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Communism vs Nationalism

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  • Communist economic policies were unsuccessful PM and general secretary of the communist party, MatyasRakosi, didn’t react to problems New Course = Reform programrelaxed pace of industrialization allowed peasants to leave collective farms relaxed police terror reformed the administration increased quality of life Hungarians were not happy with the new prime minister -> leads to the revolt
  • Demands included: ○  withdrawal of Soviet troops from the country ○  appointment of a new government with Imre Nagy as prime minister ○  political pluralism ○  new economic policy ○  Communists put on trial
  • Action plan promised reduced state economic planning and greater freedom for both industry and agriculture, a commitment to economic quality between Czechoslovakia and the Soviet Union, protection of civil liberties, and autonomy for Dubcek's native Slovakia.Soviets viewed a rejection of the Soviet political and economic model
  • Polish social movementDemands included: a right to form independent labor unions, a right to strike, freedom of speech and press, freeing of political prisoners, and numerous social and economic demands.Large union concerned sovietsIn fighting for workers' rights in Poland, Lech Walesa led the Solidarity movement that for a time unified the reformist desires of the entire nation.
  • During WWII, Yugoslavia held off axis powers without help from major powers -> Reduced Soviet influencerefusal to accept Moscow as central power -> Nationalism!
  • 1. Imre Nagy2.Brief era of political, cultural, and economic liberalization3. a right to form independent labor unions, a right to strike, freedom of speech and press, freeing of political prisoners, and numerous social and economic demands.4. They held off axis powers without help from major powers.
  • Transcript

    • 1. By Samantha Upperman and Shilpa Narayanan
    • 2. Causes USSR had strong control over the Eastern European countries  Many of the Eastern European countries were “puppet states” Nationalistic feelings were suppressed by the Soviets
    • 3. MotivationsCommunists Nationalists Maintain control of Eastern  Remove USSR influence and European countries as a control shield from Western  Spread Nationalism through invasions Eastern Europe to combat the Spread communism spread of communism Extend Soviet power
    • 4. Hungarian Revolt of 1956 Background:  Summer of 1953 - Hungarian economy was in deep crisis  Imre Nagy replaces Matyas Rakosi as Prime Minister and begins reform program  Nikita Khrushchev, head of the Communist Party of the Soviet Union, was concerned by the reforms and forced Nagy to resign in 1955 Statue of Stalin, pulled over and surrounded by people.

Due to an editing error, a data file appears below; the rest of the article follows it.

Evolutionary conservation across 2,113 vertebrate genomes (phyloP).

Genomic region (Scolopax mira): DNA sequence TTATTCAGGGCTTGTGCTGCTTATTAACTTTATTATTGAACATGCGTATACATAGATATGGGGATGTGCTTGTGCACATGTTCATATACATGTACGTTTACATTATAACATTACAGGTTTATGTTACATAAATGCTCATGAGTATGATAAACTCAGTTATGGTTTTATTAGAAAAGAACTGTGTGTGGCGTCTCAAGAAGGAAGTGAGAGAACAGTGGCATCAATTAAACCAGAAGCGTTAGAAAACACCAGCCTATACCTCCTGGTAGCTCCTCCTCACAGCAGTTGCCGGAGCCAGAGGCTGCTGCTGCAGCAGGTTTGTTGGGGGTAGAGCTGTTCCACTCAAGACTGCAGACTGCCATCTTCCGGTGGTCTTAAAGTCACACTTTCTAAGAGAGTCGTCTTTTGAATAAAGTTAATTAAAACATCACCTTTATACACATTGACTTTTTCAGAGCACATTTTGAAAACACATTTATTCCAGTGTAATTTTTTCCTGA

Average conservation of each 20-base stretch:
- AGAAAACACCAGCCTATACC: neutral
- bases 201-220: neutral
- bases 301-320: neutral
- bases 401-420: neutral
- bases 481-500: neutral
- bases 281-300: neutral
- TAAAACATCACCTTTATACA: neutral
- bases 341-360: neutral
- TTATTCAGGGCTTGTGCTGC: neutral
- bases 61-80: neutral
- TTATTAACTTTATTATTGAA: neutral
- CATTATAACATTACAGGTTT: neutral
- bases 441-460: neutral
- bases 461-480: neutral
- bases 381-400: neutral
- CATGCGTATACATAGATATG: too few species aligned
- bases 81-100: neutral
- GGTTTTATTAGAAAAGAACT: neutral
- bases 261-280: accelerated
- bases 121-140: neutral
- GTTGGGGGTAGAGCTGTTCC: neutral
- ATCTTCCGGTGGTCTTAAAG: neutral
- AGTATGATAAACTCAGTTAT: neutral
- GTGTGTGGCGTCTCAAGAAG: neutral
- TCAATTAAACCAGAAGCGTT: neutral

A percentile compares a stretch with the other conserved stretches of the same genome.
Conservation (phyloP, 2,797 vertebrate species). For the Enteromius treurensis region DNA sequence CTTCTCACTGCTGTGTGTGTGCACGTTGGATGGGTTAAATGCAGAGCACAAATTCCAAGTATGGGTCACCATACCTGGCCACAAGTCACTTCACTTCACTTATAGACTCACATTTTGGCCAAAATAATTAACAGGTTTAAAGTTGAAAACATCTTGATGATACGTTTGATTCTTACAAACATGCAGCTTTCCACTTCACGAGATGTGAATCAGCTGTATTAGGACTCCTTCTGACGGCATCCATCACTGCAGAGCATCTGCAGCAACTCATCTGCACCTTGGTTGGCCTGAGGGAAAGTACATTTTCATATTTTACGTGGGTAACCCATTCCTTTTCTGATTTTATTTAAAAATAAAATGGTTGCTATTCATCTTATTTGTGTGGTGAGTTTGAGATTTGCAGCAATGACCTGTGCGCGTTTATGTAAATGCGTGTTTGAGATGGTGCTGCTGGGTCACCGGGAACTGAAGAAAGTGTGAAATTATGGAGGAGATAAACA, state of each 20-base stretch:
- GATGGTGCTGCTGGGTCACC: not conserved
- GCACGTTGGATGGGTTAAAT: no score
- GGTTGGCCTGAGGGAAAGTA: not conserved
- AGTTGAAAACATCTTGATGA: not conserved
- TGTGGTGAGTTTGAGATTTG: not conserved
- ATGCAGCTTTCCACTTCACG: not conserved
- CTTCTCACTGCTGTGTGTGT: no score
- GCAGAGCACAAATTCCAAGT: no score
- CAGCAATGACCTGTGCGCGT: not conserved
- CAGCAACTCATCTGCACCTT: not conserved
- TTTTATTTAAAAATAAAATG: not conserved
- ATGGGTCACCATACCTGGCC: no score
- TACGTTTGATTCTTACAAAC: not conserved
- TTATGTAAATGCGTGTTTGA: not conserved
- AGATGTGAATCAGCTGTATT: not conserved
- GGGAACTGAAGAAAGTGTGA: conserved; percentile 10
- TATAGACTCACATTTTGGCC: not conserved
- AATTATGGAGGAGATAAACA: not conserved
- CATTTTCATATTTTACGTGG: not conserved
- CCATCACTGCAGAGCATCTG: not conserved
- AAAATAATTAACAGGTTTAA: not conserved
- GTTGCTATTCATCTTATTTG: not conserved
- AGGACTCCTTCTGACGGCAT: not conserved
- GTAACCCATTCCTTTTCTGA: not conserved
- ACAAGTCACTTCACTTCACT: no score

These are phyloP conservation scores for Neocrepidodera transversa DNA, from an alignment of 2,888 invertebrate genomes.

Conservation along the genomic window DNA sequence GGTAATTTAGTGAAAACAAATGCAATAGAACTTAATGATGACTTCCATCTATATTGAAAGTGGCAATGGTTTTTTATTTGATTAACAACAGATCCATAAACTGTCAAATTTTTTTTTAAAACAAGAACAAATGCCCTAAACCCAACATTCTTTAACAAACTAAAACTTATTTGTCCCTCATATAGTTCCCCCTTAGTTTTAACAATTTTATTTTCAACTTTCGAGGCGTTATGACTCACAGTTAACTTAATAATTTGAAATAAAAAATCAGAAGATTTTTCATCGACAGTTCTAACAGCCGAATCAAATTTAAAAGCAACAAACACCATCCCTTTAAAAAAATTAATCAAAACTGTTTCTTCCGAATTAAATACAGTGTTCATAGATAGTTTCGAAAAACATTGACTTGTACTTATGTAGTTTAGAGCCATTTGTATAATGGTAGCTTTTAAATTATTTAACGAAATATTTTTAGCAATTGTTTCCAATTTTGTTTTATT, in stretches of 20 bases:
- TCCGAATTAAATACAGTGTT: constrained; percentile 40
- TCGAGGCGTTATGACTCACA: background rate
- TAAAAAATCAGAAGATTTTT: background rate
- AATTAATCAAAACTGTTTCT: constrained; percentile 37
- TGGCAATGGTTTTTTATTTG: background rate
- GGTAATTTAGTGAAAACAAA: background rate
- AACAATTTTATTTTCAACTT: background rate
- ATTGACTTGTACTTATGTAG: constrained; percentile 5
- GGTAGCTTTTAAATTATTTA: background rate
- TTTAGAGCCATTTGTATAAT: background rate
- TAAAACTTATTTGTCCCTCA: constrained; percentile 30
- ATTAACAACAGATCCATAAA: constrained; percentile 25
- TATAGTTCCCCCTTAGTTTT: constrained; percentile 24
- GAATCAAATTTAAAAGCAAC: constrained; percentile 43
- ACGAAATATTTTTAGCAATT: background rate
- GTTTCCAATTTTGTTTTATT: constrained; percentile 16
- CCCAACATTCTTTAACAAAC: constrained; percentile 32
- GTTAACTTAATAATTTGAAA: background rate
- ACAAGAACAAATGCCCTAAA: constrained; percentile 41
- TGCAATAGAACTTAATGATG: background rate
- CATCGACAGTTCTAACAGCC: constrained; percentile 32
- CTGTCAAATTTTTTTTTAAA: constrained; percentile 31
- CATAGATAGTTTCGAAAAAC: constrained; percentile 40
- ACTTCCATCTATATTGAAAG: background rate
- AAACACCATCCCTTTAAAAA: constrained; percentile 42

• 5. Hungarian Revolt of 1956, cont. Hungarian students begin a youth group that creates a list of demands for the government  They held a demonstration on Oct. 23, 1955. It began peacefully but turned violent.  Soviets appoint Nagy as the Prime Minister until Nov. 4 to appease protesters Soviets invade Hungary on Nov. 4  Severe repressive measures were instituted  Executed hundreds, including Nagy  Imprisoned thousands Hungarian refugees leave Budapest following the failed revolution
    • 6. Prague Spring of 1968 Brief era of political, cultural, and economic liberalization Began when Czech Communist Party announced “Action Plan” Reforms worried Soviets  They sent a letter to the Czech government demanding that they stop the reforms Czechs refused to stop reforms  Aug. 20–21, 1968 – 500,000 Soviet troops invade Czechoslovakia and the reforms were ended
    • 7. Solidarity Movement 1980 – Communist government announced price increases  Factories stopped production and went on strike  Created a list of demands Aug. 1980 – Government agrees to demands and workers begin to form unions  founding committees decided to erect one central general labor union called Solidarity  Formed one large union (54% of all workers) Dec. 1981 – Government declares Solidarity illegal 1982 – Underground Solidarity movement created June 1989 – Solidarity formed the first non- communist government in post-World War II Poland
    • 8. Yugoslavia After World War II, Yugoslavia was proclaimed a republic and they started a government based on the Soviet Union  The new government was highly influenced by Soviet leaders 1948 – Yugoslavia splits from the international communist movement due to refusal to accept Moscow as central power Yugoslavia establishes a more liberal socialist movement with two political parties
    • 9. Effects Hungarian Revolt:  Soviet control over Central Europe strengthened They suppress all opposition   Many Hungarians leave the country Prague Spring of 1968:  Reform ended in Czechoslovakia  The old political and economical systems were restored Solidarity Movement:  First non-communist government in post-World War II Poland.  The union activism by Lech Walesa brought down the communist government of Poland, resulting in free elections in 1989
    • 10. Quiz!1. Who replaced Matyas Rakosi as Prime Minister in Hungary?2. What was the Prague Spring?3. What was one of the demands made by the members of the Solidarity Movement?4. Why did the Soviet Union have a lesser influence on Yugoslavia?

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